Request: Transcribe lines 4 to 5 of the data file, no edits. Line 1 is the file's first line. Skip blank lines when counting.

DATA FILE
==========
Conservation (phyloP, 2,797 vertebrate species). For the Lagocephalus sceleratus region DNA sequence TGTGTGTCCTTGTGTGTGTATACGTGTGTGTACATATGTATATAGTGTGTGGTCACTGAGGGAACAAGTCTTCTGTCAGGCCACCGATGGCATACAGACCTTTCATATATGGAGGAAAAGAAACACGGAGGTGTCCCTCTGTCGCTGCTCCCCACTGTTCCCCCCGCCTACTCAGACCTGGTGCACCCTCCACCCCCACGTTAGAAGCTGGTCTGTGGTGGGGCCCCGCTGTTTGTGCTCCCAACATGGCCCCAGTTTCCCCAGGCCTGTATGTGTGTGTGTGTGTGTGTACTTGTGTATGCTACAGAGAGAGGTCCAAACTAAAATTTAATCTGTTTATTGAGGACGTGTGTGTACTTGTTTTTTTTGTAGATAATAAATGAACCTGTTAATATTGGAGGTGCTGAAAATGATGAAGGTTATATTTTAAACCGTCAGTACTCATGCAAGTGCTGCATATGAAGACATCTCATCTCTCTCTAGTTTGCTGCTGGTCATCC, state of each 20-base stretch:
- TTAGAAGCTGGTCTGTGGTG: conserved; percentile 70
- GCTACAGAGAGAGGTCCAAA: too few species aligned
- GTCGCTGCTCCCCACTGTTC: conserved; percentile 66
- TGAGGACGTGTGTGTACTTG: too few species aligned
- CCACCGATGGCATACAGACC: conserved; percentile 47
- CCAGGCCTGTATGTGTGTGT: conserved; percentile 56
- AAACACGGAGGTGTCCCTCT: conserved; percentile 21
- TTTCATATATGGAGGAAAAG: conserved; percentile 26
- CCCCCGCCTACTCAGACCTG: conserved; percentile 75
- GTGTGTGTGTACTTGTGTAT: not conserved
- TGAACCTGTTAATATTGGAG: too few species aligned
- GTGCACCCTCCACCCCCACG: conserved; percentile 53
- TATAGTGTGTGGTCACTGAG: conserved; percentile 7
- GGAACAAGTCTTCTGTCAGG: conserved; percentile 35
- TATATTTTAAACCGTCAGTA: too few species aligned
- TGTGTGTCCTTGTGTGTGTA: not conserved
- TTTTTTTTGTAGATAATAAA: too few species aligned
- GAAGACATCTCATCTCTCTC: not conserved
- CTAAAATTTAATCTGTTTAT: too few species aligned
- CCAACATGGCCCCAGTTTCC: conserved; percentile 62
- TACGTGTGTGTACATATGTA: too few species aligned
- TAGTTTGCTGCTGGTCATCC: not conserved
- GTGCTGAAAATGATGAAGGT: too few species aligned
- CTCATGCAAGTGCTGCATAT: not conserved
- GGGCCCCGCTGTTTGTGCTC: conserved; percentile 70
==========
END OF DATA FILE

- GTCGCTGCTCCCCACTGTTC: conserved; percentile 66
- TGAGGACGTGTGTGTACTTG: too few species aligned